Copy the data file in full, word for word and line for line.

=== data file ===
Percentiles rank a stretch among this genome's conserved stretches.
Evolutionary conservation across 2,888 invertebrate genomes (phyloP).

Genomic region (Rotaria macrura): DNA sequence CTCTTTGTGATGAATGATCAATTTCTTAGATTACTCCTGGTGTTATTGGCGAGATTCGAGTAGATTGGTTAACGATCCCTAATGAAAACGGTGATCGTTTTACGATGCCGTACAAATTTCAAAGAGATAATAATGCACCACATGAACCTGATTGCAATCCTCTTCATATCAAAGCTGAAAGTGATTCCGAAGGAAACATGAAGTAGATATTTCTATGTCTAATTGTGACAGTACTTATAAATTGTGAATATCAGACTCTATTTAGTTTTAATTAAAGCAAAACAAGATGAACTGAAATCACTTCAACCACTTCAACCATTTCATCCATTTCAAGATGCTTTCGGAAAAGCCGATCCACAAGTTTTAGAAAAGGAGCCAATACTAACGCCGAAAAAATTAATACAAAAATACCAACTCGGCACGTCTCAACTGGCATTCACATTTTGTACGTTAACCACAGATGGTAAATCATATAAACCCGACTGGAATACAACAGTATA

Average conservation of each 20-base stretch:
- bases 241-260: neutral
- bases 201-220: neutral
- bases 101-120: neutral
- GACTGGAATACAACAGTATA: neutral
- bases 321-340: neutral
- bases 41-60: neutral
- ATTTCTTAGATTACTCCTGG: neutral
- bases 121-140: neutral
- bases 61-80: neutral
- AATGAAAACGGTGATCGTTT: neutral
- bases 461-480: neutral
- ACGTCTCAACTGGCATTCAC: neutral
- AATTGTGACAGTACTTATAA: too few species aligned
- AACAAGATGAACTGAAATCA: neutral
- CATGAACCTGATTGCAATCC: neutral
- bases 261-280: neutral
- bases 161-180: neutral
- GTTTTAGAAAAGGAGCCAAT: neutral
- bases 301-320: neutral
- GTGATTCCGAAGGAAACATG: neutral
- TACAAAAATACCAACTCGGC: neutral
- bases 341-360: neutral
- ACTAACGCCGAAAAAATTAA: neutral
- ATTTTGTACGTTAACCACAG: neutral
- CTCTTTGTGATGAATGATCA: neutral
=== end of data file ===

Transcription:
Percentiles rank a stretch among this genome's conserved stretches.
Evolutionary conservation across 2,888 invertebrate genomes (phyloP).

Genomic region (Rotaria macrura): DNA sequence CTCTTTGTGATGAATGATCAATTTCTTAGATTACTCCTGGTGTTATTGGCGAGATTCGAGTAGATTGGTTAACGATCCCTAATGAAAACGGTGATCGTTTTACGATGCCGTACAAATTTCAAAGAGATAATAATGCACCACATGAACCTGATTGCAATCCTCTTCATATCAAAGCTGAAAGTGATTCCGAAGGAAACATGAAGTAGATATTTCTATGTCTAATTGTGACAGTACTTATAAATTGTGAATATCAGACTCTATTTAGTTTTAATTAAAGCAAAACAAGATGAACTGAAATCACTTCAACCACTTCAACCATTTCATCCATTTCAAGATGCTTTCGGAAAAGCCGATCCACAAGTTTTAGAAAAGGAGCCAATACTAACGCCGAAAAAATTAATACAAAAATACCAACTCGGCACGTCTCAACTGGCATTCACATTTTGTACGTTAACCACAGATGGTAAATCATATAAACCCGACTGGAATACAACAGTATA

Average conservation of each 20-base stretch:
- bases 241-260: neutral
- bases 201-220: neutral
- bases 101-120: neutral
- GACTGGAATACAACAGTATA: neutral
- bases 321-340: neutral
- bases 41-60: neutral
- ATTTCTTAGATTACTCCTGG: neutral
- bases 121-140: neutral
- bases 61-80: neutral
- AATGAAAACGGTGATCGTTT: neutral
- bases 461-480: neutral
- ACGTCTCAACTGGCATTCAC: neutral
- AATTGTGACAGTACTTATAA: too few species aligned
- AACAAGATGAACTGAAATCA: neutral
- CATGAACCTGATTGCAATCC: neutral
- bases 261-280: neutral
- bases 161-180: neutral
- GTTTTAGAAAAGGAGCCAAT: neutral
- bases 301-320: neutral
- GTGATTCCGAAGGAAACATG: neutral
- TACAAAAATACCAACTCGGC: neutral
- bases 341-360: neutral
- ACTAACGCCGAAAAAATTAA: neutral
- ATTTTGTACGTTAACCACAG: neutral
- CTCTTTGTGATGAATGATCA: neutral